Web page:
Not willing to put up with Pitcher’s illegal behavior after Mets had to terminate him….

Just days after being designated for assignment and officially released by the Mets, the veteran infielder has joined the Atlanta Braves on a major league deal.

Wendle originally signed with New York this offseason with hopes of him bringing some speed, defensive versatility, and a veteran bat off the bench.

The 34-year-old struggled mightily on both sides of the ball, though, committing numerous physical and mental errors over the opening few weeks of the season.

With the team needing a spark on offense, the Mets decided to part ways and bring up slugging prospect Mark Vientos, who has quickly taken hold of the third base job.

Wendle officially hit the open market this week, and now he lands back in the division with the second place Braves.

He is now the third depth infielder to leave New York for their division rivals over the first few months of this season, joining the likes of Luis Guillorme and Zack Short.


NEW YORK — Mets starter Kodai Senga has suffered another setback in his progression.

Manager Carlos Mendoza revealed that Senga continues to deal with discomfort in his tricep. As a result, he skipped his scheduled bullpen session on Friday and received an MRI.

nerve, so he’s getting a cortisone shot,” Mendoza told reporters at Citi Field. “He’s going to be shut down 3-5 days and hopefully get him throwing again.”

Mendoza didn’t seem too concerned with the results of the MRI. Instead, he came away feeling better because after looking closer at Senga’s arm, all that showed up was the inflammation.

This is “good news,” Mendoza reiterated.

The bad news is that Senga will not be activated off the IL when he is eligible on May 27. Instead, he’ll work through his progression again, playing catch, bullpens, lives, and a rehab assignment, which can take at least a month.

Senga has already missed three months of the season — nine or 10 starts — and counting. This could end up hurting his earning potential.

His contract (five years, $75 million) includes a player opt-out after the 2025 season if he’s logged 400 innings between 2023-2025. He pitched 166-1/3 innings last season, leaving him with 233-2/3 for this year and next.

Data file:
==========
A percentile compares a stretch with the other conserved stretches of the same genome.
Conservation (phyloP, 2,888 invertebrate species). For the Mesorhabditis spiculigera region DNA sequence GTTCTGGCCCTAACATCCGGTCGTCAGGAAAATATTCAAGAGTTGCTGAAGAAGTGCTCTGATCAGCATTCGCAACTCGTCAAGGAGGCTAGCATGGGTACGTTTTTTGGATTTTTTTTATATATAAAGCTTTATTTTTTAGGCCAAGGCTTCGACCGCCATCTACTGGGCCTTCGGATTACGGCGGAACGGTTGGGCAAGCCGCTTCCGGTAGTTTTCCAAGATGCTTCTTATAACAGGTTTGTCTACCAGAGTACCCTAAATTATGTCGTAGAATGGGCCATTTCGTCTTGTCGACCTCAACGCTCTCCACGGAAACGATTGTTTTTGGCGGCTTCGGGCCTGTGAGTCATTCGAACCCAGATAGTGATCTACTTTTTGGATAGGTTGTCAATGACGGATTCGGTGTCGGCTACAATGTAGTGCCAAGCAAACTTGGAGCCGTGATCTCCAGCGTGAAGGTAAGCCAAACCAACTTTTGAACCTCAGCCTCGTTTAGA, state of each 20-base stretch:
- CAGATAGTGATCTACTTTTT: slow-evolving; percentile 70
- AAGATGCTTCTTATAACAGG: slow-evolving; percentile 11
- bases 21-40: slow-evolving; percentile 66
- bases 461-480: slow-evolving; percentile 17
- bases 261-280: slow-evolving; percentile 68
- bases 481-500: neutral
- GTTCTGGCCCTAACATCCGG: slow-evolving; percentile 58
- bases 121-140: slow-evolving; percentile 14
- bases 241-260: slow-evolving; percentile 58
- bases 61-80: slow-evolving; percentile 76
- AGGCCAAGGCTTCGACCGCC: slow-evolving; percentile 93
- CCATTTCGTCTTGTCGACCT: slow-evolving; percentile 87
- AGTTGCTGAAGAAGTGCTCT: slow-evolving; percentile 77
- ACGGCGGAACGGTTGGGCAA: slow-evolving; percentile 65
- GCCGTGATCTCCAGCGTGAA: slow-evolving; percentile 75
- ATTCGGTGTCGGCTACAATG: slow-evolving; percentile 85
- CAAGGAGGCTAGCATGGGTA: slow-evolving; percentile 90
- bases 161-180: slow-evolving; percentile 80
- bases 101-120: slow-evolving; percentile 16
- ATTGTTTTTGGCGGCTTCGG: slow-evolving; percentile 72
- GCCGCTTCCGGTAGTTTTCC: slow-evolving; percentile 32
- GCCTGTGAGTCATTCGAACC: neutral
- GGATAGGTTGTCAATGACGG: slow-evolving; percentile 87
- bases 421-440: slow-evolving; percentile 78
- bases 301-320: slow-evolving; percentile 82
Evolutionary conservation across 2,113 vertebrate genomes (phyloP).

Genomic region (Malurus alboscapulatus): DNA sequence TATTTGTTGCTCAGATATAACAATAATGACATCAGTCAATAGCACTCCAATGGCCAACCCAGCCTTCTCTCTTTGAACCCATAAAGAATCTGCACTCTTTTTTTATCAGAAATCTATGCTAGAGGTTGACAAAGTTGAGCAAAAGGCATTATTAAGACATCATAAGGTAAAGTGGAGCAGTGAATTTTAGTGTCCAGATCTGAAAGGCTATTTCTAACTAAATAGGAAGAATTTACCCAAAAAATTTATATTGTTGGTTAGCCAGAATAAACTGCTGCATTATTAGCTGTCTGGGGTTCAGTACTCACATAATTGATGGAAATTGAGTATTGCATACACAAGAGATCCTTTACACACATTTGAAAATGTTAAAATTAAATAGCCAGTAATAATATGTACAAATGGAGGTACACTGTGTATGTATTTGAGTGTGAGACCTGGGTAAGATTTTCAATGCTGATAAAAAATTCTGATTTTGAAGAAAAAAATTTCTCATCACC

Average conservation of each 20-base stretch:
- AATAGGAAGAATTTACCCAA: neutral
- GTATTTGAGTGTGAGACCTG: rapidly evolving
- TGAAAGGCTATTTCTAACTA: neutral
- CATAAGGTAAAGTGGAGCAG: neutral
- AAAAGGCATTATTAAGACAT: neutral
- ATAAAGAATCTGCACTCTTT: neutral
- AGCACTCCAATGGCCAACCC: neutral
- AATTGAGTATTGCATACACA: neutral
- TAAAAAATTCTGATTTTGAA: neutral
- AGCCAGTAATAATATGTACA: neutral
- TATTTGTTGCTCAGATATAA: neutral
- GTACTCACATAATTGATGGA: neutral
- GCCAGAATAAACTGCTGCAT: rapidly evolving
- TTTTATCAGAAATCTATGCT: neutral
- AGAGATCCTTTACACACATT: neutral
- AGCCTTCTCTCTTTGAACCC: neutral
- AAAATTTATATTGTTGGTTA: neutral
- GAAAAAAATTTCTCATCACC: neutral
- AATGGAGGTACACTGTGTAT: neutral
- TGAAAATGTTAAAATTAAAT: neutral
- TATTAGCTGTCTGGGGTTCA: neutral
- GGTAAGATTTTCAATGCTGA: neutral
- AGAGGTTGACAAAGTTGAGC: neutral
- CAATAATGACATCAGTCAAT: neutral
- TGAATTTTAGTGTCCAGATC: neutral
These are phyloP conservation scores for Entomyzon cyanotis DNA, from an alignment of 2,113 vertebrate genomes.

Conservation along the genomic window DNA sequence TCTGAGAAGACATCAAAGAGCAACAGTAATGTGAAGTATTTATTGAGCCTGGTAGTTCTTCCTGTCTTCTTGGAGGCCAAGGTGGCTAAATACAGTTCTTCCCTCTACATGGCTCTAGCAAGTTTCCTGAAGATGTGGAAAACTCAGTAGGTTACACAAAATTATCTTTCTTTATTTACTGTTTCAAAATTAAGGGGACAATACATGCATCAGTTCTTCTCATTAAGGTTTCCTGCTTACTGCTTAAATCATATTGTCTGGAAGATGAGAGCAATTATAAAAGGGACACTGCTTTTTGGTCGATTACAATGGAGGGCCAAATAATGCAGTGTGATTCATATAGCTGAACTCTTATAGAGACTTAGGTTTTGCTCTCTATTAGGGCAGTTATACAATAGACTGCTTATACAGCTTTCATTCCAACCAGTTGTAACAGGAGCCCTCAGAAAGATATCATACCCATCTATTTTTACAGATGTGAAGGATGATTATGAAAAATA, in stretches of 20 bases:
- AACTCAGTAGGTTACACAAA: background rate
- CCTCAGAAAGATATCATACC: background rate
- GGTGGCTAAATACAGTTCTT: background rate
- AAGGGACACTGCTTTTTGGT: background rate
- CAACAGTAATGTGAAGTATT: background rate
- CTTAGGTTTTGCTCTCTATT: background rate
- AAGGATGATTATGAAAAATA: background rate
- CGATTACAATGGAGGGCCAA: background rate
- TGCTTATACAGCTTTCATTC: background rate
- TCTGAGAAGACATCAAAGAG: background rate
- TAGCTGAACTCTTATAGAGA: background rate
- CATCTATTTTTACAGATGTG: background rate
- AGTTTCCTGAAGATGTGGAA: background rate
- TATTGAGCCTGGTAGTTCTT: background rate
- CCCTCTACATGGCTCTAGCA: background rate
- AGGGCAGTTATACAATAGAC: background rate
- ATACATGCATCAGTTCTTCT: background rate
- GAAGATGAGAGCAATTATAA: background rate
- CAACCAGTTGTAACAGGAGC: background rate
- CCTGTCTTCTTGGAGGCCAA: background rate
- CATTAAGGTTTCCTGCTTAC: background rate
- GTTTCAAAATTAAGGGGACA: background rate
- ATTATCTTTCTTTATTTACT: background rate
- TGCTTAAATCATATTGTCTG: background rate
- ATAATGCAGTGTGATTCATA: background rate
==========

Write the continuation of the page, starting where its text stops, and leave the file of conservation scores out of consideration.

In essence, the more time he misses, the more it looks like he’ll remain with the Mets beyond next season, not seeking an extension or a bigger contract elsewhere.

Previously, Senga pumped the brakes on throwing lives earlier this month after feeling something off during his first live batting practice against High-A Brooklyn batters in April. After his second live, he confirmed that something “felt different mechanically.”

That setback, if we can call it that, seemed to baffle Mets manager Carlos Mendoza, who admitted he’s also learning just how “meticulous” Senga is about his process.

“Everybody is different,” Mendoza said at the time.

Tylor Megill is a good example of a player who also suffered a shoulder strain after his first start this season, landing on the injured list on April 1. But Megill has made huge strides already, returning to the Mets rotation on May 20, where he pitched five innings, allowing three runs (two earned) with seven strikeouts.

After this latest development, Senga’s return is anybody’s guess.

Senga emerged as the ace of the staff last season. That’s when in 29 starts, he posted a 12-7 record with a 2.98 ERA and 202 strikeouts over 166-1/3 innings (10.9 SO/9). This earned him an All-Star nod and NL Cy Young votes — he placed seventh in the award.

The Mets returned home to New York after a dismal eight-game road trip only to receive bad news about right-hander Kodai Senga. The triceps soreness he experienced earlier in the week lingered and he underwent imaging that showed inflammation. Senga received a cortisone shot Friday and will be shut down from throwing for the next 3-5 days.

The team’s ace was set to throw a bullpen this week but was unable to do so. After he’s cleared to throw again, he’ll have to progress to throwing bullpens again by playing catch and widening the distance gradually.

Senga is eligible to return from the 60-day injured list Monday and the Mets had hoped to activate him in early June, but with all of the setbacks he has faced, his 2024 debut may not come until the second half of the season.

Manager Carlos Mendoza stopped short of saying he was frustrated or concerned.

“The good news is that it’s just inflammation, like we said,” the manager said Friday at Citi Field before the Mets hosted the San Francisco Giants. “He’s getting this shot and hopefully he can get going from there. So yeah, it’s one of those [things] where we knew from the beginning it was going to take time and here we are dealing with it.”

The initial timeline for Senga was 6-8 weeks, so while the Mets knew it would take time for him to recover from a spring training injury and build himself up to his regular-season form, they didn’t know it was going to take this much time.


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